I remember reading that future archaeologists will wonder why in 1995 everybody stopped taking pictures.
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Old 01-10-2013   #25
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A RAW file is, quite literally, nothing.
... I'm pretty sure it has some 1s in there too
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Old 01-10-2013   #26
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Quote:
Originally Posted by raydm6 View Post
This was Frame #40. Looks like HCB's was #39? Late roll keepers

(Website link) "...The world's most famous negative. Korda used a Leica M2 with a 90 mm lens and Kodak Plus-X film. The famous image was captured on frame number 40."

... I always thought the famous Che image was a crop of a group shot.
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Old 01-10-2013   #27
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Quote:
Originally Posted by Harry Lime View Post
Joe Rosenthal
Flag raising on Iwo Jima, Feb. 23, 1945

Speed Graphic
4x5 negative

Interesting image -- maybe it's illustrating my ignorance, but I find it interesting that this 4x5 negative is rectangular, rather than the roughly "T-shape" produced by modern film holders -- when did that change happen, and how was the film held flat in those old holders?
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Old 01-10-2013   #28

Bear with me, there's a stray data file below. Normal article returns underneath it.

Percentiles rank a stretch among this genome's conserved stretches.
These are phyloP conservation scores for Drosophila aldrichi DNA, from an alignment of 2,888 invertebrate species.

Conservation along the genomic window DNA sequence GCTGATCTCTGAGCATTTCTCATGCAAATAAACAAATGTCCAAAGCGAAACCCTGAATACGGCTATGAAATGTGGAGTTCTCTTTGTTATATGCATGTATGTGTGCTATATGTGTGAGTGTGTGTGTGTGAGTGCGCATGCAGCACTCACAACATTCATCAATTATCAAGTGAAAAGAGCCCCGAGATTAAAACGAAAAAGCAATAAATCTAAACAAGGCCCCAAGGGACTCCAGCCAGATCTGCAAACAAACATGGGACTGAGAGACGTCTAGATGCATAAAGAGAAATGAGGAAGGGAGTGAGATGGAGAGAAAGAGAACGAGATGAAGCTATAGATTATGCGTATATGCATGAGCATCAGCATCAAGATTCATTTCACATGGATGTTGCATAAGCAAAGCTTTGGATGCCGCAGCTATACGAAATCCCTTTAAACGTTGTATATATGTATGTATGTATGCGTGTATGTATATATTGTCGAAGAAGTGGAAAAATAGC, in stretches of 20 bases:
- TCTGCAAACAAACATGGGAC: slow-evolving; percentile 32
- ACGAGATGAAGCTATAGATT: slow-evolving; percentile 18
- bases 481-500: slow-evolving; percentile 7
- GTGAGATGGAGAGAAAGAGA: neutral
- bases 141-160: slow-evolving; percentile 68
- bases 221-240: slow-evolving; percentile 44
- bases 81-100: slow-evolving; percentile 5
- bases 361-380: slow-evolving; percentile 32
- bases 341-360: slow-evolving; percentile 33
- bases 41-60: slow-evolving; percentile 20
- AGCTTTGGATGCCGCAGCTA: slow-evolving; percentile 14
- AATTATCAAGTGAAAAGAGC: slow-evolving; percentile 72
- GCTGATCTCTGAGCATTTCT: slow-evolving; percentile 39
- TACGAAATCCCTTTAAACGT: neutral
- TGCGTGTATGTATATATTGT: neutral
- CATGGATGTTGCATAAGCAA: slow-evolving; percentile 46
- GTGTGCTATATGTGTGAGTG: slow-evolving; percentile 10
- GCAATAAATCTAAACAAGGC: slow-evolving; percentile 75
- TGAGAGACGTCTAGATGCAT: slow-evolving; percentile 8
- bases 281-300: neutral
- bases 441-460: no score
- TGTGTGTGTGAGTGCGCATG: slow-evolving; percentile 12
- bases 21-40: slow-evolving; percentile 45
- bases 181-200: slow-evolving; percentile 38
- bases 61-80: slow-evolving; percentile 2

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impressive!!!
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Old 01-10-2013   #29
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Quote:
Originally Posted by charjohncarter View Post
That HCB negative looks even sub normal, but I'm sure I'm wrong.
From what I have read many of HCB's negatives are a nightmare to print. It sounds like the exposure was sometimes off by a few stops. There was an exhibit a few years back at the Getty and they had a few of his prints. I was surprised to see how technically mediocre many where. A lot of them looked 'chalky', like the printer had tostruggled with an over/under exposed negative. Many were also slightly out of focus. :-)
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Old 01-10-2013   #30
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Quote:
Originally Posted by mbisc View Post
Interesting image -- maybe it's illustrating my ignorance, but I find it interesting that this 4x5 negative is rectangular, rather than the roughly "T-shape" produced by modern film holders -- when did that change happen, and how was the film held flat in those old holders?
What do you mean by T-shaped?

thx
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Old 01-10-2013   #31
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^ It doesn't have the typical film holder masking around the edges. Maybe it is a dupe of some kind, but the envelope says, "Original".
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Old 01-10-2013   #32
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Quote:
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^ It doesn't have the typical film holder masking around the edges. Maybe it is a dupe of some kind, but the envelope says, "Original".
I see. I think the article mentioned that it was his own personal safety neg.
Let me try to see if I can find that again.